• he’s the guy who’d take his shirt off in a snowstorm to give to you
  • he’s the guy who regularly takes food out of the fridge to give to the hungry
  • he’s the one who offers a couch to someone who needs a place to stay
  • he’s the guy who when we were dating and hungry and poor, in the frozen tundra of Idaho, gave his only coat and pair of gloves away to a homeless vet who was freezing

So think a little bit before you defame these “dangerous refugees” who could be you, who were the product of political decisions made by their country on their behalf, the product of terrorism from their countrymen, who could be you in the blink of an eye.  And please, for all of  us, leave God out of it.

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Allison

Hello there! I'm Allison Czarnecki, founder + editor of Petit Elefant, a blog all about style on a budget for every part of your life: style / home / travel / family. I do a lot of how-to beauty + style tutorials, travel posts, easy recipes, home remodel projects, and cool DIY crafts you totally want to try. I'm super happily married (to a hot Polish immigrant) and am the mother of two kids, a daughter and son, all of whom are featured here on the regular. We live in the country but we're a little bit rock + roll. Welcome!

25 Comments

  1. Erica :

    Thank you for sharing your husband’s story and how it relates to today. It is relevant and we must value life over fear. And I love the photograph, too.

    • Allison :

      You’re welcome. And isn’t it the cutest picture ever!?

  2. Joanna :

    Hi Allison. My father was an asylum seeker from Poland in the early 1970s as well. The difference between someone like my father and his generation (or Poles in general) is that he didn’t come to this country armed with radical idealism. While “all lives matter” sounds like a good idea on paper, Muslims, even mild ones, are vastly different than us and we might never fully understand why. Long before the Jaruzelski military crackdown in the 1980s, Poles were also moving, traveling and emigrating to all corners of the globe. We can’t compare them to today’s Syrian refugees, because Poles are and have always been willing to adapt and contribute to Western society. Their plight was very different and not at all comparable to that of the Middle East today. Poland is one of the few EU countries that has been very vocal about not wanting to take in their quota of refugees. They might be blunt, they might be politically incorrect and they might be a little shallow in their views, but unlike Paris, London, or Hannover these days, their streets are still relatively safe compared to the rest of the continent and they are determined to keep it that way.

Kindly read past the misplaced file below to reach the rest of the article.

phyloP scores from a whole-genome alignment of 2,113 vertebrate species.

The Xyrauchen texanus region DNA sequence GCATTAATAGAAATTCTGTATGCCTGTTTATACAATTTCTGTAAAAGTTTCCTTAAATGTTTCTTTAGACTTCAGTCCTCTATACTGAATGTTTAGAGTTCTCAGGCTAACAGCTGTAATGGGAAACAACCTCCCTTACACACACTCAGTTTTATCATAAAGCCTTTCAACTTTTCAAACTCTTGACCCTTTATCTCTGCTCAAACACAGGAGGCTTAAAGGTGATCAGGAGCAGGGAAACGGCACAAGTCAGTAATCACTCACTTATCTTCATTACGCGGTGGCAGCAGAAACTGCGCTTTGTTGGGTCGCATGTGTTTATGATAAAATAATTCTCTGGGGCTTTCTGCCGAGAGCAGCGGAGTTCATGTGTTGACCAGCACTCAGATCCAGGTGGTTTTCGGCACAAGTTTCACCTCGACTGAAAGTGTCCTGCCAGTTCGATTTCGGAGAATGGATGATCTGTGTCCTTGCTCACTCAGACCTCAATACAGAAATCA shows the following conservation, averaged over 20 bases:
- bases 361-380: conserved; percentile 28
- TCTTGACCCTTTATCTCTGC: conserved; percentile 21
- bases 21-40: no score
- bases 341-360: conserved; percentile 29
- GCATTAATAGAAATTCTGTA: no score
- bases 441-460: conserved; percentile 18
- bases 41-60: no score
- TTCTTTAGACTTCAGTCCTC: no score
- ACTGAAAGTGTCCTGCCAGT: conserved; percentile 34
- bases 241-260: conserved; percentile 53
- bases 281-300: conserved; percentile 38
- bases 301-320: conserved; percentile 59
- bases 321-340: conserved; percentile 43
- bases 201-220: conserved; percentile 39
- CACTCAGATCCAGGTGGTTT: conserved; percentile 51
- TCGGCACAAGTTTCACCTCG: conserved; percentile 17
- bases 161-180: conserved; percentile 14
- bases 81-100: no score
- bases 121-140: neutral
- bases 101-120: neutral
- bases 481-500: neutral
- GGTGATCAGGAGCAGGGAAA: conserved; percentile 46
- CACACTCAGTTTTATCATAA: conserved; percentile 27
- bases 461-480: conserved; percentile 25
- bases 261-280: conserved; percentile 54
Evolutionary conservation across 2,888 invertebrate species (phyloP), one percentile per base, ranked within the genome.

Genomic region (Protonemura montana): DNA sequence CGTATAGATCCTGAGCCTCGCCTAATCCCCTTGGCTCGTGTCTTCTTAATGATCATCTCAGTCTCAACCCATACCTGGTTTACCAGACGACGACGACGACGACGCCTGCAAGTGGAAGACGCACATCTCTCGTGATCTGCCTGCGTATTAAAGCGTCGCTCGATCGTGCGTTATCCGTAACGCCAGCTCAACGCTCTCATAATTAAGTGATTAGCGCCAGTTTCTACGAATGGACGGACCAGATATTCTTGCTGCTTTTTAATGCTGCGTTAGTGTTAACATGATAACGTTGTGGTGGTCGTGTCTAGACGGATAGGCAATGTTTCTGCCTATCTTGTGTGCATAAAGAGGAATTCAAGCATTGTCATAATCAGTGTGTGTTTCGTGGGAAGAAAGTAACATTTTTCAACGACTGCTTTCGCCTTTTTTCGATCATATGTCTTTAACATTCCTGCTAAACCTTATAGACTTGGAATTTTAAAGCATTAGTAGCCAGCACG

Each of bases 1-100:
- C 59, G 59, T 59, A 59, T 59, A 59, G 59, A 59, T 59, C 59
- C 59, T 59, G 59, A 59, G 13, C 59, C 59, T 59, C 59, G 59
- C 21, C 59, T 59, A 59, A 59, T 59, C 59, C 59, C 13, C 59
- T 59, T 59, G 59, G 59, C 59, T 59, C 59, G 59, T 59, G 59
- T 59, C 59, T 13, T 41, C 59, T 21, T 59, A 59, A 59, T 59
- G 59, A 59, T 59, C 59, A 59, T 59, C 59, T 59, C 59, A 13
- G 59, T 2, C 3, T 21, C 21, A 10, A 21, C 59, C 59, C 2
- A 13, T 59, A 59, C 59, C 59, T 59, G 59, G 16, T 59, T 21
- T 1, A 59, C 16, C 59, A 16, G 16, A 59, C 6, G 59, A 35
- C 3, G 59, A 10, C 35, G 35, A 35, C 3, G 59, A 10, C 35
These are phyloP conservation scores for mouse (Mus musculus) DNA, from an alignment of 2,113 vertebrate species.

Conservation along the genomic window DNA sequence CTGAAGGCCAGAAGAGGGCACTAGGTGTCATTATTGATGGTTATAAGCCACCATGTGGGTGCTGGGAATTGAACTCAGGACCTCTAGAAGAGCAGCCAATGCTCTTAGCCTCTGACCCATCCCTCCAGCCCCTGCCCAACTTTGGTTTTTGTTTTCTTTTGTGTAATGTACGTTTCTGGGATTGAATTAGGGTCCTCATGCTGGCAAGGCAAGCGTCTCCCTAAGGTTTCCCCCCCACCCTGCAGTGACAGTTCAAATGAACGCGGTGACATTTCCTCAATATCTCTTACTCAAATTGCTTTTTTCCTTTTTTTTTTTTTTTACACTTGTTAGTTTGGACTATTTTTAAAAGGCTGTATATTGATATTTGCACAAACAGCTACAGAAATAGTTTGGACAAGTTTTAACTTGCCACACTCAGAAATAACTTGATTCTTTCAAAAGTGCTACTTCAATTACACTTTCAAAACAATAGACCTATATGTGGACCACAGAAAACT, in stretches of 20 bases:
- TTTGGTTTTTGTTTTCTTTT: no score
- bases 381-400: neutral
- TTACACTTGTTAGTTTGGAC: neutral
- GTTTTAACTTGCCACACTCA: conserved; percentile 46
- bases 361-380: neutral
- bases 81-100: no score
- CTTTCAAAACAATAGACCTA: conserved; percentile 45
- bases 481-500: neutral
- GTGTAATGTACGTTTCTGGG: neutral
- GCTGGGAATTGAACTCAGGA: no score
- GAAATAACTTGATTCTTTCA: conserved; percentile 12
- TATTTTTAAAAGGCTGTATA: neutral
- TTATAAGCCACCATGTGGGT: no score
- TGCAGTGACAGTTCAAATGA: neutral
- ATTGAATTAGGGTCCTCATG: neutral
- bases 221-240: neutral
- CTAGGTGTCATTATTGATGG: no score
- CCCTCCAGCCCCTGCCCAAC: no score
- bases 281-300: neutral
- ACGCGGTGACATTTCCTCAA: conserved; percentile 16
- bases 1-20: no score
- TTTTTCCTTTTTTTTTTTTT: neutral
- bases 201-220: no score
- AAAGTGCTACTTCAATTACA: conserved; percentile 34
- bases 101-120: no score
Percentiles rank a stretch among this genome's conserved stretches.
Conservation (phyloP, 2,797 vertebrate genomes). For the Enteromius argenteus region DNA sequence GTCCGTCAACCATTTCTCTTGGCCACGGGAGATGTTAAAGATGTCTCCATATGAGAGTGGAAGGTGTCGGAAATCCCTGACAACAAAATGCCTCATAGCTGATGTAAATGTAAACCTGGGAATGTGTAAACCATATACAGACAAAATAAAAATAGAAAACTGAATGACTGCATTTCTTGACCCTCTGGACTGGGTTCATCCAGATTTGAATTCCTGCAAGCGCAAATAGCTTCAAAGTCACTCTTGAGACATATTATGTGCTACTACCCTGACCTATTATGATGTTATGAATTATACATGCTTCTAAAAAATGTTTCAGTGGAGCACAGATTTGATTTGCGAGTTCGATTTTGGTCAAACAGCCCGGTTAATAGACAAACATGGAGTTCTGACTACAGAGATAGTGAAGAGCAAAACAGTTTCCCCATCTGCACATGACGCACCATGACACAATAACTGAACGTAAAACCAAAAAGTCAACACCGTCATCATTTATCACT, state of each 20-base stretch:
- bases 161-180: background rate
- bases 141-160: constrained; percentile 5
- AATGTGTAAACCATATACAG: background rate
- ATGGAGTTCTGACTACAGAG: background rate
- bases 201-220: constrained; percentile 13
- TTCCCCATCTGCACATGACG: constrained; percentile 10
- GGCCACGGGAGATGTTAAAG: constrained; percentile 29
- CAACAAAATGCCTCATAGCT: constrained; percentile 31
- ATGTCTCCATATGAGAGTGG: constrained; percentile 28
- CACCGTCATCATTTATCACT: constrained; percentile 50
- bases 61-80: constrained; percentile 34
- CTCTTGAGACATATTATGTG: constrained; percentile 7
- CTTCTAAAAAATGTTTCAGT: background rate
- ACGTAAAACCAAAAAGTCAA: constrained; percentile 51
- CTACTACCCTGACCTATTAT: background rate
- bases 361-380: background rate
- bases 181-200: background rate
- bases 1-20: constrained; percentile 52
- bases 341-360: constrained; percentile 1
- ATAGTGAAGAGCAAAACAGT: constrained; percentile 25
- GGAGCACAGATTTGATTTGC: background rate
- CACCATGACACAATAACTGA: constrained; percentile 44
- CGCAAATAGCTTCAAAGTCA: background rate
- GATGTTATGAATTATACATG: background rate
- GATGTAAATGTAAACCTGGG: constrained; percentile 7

But you are right, dehumanizing Syrians is wrong, and to assume that the millions fleeing their war-torn country by foot every day are terrorists is stretching it thin, too. But we also have to be realistic, especially when it comes to our safety. What we saw in Paris on Friday looked like an intifada in the heart of Europe. No one wants that.

    With all that being said though, Iran was one of the few countries to take in Polish refugees after WWII, but that’s a whole different, political (and even British propaganda-laced) matter. What irony, huh?

    Pozdrowienia.

    • Allison :

      Joanna, thank you for sharing your story! I think it’s dangerous to label anyone as dangerous simply because they are danger-adjacent. There are lots of people from every culture and country who are just lovely humans but get depicted as dangerous criminals because people know them by their country’s terrorists. Is America known for Timothy McVeigh because he was a terrorist to his own people? No. Because most Americans are great people. Vilifying Syrians or Muslims or Jews or Poles, or anyone else in history because they’re from a country that has some dangerous people is just plain wrong.

      • Kelleyn :

        Well said Allison! The last few couple of weeks I have to say I have been ashmed to be an American as I hear people talk about this situation. As you said, so many people. On another note, If I remember correctly you have either Lupus or MS. I know you have at one point tried going Gluton Free. I have been recently been diagnosed with Lupus and questioning if I should go Gluton Free. Has it helped you?

  3. Jen M :